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Topics in Political Economics (Bachelor)

Topics in Political Economics (Bachelor)
Typ: Seminar (S) Links:
Semester: SS 2019
Zeit: 2019-04-24
09:45 - 11:15 täglich
30.28 Seminarraum 1 (R220)
30.28 Lernzentrum Wolfgang-Gaede-Str. 6

08:00 - 18:00 täglich
Geb. 10.50, Raum 604

08:00 - 18:00 täglich
Geb. 10.50, Raum 604

08:00 - 18:00 täglich
Geb. 10.50, Raum 604

Dozent: Patrick Maus
SWS: 2
LVNr.: 2560553

Participation will be limited to 12 students.


We expect from you a strong interest for experimental economics, active participation and self-dependence as well as the will to use your creativity, enthusiasm and curiosity in order to develop your own research idea. Prior knowledge about experimental economics is very helpful (e.g. successful completion of the lecture “Economics and Behavior” at our chair).


In many companies relative reward schemes are used whereby employees earn a bonus if they perform better than their colleagues. Moreover, hierarchical structures mean that in many organizations, employees find themselves in constant competition for promotions. This is meant to provide incentives for higher performance. However, competitive remuneration schemes could also have detrimental effects such that individual workers may view their colleagues as direct competitors generating more selfish and/or less helpful behavior in the workplace. Furthermore, age, gender and culture seem to have impacts on willingness to compete. For example, in western cultures, adult men sometimes enter competition even though their performance level is way too low for success, i.e., they harm themselves by over-competitiveness. In contrast, adult females sometimes compete less than they could do successfully.

Another challenge in contest design, e.g. in sports, is that when competition takes place among workers with mixed abilities it may lead to a discouragement effect, which establishes that lower ability individuals often reduce effort competing against an individual they do not feel up to (e.g. it has been found that average golf players performed significantly worse when competing against a superstar like Tiger Woods). One solution suggested by the economic literature is to level the playing field between advantaged and disadvantaged individuals by favoring weaker individuals through bid-caps, asymmetric tie-breaking rules, or advances. In sports, asymmetric tie-breaking is already common, for instance, in the
Champions League soccer playoffs “away goals” become the decisive factor in determining the winning team in case of a tie.

Contests are not only a well-established mechanism for incentivizing workers but also for encouraging innovation and advancing R&D. Elements of research and innovation contests can be found in the procurement of various goods and services. For instance, the construction of new buildings, proposals in a venture capital firm or TV shows for entertainment companies all flow through a similar innovation process that involves the solicitation of bids from multiple potential suppliers and the preparation of a pilot or a proposal. In other cases, e.g., in lobbying contests, it is often discussed whether investments are beneficial or not. Some authors have argued that investments into lobbying should be capped in order to soften competition among asymmetrically strong interest groups (e.g. the lobbying industry versus consumers’ interest groups). Of course, then the question arises whether such caps achieve the respective design goal or not.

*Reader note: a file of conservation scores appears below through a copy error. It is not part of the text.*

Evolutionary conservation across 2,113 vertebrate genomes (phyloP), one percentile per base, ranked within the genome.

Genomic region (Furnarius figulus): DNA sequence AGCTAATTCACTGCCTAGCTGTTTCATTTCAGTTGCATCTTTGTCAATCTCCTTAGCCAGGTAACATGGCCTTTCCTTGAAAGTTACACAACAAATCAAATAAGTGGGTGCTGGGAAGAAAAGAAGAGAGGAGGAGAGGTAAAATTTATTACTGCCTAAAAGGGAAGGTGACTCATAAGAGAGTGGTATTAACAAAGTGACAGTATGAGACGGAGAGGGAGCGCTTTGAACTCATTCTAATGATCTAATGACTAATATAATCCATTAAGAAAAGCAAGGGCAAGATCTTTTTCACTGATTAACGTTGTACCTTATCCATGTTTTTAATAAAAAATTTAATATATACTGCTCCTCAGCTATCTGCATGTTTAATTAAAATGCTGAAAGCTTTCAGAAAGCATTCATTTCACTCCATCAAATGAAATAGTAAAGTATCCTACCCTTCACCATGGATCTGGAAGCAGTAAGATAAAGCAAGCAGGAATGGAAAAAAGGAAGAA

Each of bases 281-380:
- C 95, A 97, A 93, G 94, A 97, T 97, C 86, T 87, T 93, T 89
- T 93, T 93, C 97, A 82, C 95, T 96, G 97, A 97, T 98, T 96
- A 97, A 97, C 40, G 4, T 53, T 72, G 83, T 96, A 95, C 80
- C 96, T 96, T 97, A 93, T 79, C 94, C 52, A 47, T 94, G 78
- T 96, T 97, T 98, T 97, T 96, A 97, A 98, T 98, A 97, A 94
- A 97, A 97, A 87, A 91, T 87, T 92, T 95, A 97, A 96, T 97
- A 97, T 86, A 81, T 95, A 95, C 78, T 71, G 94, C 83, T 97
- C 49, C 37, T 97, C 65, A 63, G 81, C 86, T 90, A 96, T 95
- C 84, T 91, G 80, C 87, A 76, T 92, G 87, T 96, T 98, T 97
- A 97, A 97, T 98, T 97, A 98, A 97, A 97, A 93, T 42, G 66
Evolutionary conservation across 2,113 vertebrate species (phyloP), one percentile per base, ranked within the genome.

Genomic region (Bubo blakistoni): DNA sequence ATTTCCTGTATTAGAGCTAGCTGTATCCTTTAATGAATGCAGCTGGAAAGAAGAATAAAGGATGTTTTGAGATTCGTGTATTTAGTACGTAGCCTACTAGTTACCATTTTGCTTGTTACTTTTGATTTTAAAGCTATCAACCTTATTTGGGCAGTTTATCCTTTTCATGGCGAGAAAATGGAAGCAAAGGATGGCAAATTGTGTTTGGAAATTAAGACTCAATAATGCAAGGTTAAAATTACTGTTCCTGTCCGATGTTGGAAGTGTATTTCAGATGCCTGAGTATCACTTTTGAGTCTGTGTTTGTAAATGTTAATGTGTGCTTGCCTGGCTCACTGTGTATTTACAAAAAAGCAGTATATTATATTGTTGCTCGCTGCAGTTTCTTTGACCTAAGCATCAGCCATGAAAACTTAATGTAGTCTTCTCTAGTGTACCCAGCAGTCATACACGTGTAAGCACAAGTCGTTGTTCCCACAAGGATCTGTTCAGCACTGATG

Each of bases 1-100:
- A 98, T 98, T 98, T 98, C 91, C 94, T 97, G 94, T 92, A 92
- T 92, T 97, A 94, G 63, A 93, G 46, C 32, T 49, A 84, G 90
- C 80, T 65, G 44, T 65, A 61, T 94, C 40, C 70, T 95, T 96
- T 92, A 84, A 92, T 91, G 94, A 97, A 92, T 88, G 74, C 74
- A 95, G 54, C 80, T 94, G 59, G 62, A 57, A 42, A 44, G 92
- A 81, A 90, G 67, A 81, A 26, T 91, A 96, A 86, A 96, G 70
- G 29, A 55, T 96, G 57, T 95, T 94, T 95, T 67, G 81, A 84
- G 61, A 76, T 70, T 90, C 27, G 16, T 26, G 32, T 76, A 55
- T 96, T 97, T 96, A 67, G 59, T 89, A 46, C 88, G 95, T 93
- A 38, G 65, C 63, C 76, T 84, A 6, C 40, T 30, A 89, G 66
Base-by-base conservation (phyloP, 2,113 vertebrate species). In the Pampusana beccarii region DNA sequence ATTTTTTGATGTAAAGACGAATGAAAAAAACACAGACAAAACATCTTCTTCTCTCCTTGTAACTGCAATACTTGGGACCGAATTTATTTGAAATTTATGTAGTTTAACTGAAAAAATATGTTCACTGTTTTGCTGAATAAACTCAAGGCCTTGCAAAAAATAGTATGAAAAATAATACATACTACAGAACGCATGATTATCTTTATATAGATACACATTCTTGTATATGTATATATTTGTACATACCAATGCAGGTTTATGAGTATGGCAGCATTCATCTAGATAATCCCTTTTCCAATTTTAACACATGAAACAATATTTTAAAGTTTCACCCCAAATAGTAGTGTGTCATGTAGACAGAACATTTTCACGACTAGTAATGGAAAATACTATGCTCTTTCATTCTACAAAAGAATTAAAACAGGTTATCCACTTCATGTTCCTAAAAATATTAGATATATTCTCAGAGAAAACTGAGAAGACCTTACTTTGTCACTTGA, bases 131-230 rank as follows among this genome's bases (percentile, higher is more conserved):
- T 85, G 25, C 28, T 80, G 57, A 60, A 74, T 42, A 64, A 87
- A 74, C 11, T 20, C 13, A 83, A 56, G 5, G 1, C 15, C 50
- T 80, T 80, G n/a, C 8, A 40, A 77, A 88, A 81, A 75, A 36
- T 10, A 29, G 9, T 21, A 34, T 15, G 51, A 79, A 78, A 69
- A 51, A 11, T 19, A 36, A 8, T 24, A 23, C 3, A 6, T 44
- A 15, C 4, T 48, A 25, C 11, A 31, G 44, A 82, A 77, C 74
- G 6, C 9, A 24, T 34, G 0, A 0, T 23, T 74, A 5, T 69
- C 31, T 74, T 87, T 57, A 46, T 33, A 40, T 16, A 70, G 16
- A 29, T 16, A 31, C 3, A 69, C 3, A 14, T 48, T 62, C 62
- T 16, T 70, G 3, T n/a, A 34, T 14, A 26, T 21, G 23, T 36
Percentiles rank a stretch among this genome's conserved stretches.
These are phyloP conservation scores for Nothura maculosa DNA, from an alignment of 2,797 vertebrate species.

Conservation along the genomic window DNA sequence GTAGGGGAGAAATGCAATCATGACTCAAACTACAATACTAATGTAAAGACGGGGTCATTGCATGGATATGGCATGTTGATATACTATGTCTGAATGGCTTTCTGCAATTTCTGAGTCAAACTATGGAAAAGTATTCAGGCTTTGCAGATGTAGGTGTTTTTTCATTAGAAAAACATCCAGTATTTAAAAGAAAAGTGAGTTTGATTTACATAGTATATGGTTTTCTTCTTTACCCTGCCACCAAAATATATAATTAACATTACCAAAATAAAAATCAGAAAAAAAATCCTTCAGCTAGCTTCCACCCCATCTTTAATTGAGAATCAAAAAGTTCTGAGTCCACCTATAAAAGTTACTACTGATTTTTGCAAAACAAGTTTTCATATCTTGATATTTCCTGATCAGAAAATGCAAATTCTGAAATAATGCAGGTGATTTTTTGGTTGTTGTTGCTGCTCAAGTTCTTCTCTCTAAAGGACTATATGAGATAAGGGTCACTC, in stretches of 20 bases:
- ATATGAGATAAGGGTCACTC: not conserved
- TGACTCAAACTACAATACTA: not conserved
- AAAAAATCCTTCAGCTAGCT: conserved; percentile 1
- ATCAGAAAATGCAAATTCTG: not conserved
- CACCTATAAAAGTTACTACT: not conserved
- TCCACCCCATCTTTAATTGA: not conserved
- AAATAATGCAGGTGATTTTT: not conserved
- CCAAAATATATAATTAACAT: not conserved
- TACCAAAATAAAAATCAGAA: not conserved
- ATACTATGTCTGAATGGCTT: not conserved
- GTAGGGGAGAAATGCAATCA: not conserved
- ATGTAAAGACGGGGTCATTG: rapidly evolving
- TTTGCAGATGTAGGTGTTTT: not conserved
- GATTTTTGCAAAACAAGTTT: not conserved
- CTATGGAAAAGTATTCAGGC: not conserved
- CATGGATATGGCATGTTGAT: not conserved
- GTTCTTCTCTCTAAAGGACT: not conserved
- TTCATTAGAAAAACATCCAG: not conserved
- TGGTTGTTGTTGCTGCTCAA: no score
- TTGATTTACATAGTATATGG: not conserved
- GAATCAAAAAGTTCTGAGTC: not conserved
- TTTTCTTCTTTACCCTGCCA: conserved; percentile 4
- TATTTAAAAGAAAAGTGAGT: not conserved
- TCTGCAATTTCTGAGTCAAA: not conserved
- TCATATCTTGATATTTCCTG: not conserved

In this seminar, we discuss questions like: How can we design workplaces and labor contracts to increase motivation and productivity? How can contests be used to foster innovation? Which role should social preferences play and how could they inspire specific contest designs? How should sport contests be engineered depending on the respective goals? How should we design lobbying contests?

Also related topics are very welcome!


Charness, G., Kuhn, P. (2011) Lab labor: What can labor economists learn from the lab? Handbook of labor economics, 4, 229-330.

Cassar, A., Friedman, D. (2004) Economics lab: an intensive course in experimental economics. Routledge.

Croson, R., Gneezy, U. (2009). Gender differences in preferences. Journal of Economic literature, 47(2), 448-474.

Dechenaux, Emmanuel, Dan Kovenock, and Roman M. Sheremeta. "A survey of experimental research on contests, all-pay auctions and tournaments." Experimental Economics 18.4 (2015): 609-669.


Students will work in groups of two or three.

Please note that no topics will be handed out by the seminar facilitators. Instead participants will develop their own research question in the field of Working Cultures, Competition and Incentives.




For further questions, please contact Patrick Maus (Patrick.Maus@kit.edu).


With the support at our chair, students develop their own ideas for the design of an economic experiment or field study on the topic.


About 90 hours

Target audience

Bachelorstudents of the fields Industrial Engineering and Management, Information Engineering and Management, Economics Engineering or Economathematics.


During the seminar, students develop their own research idea about or including aspects of Working Cultures, Competition and Incentives. Using their own creative abilities, students design an economic experimental or field study that answers their research question.

Important: We do not assign or provide pre-developed topics in this seminar! Finding a topic and your own research idea is substantial to this seminar.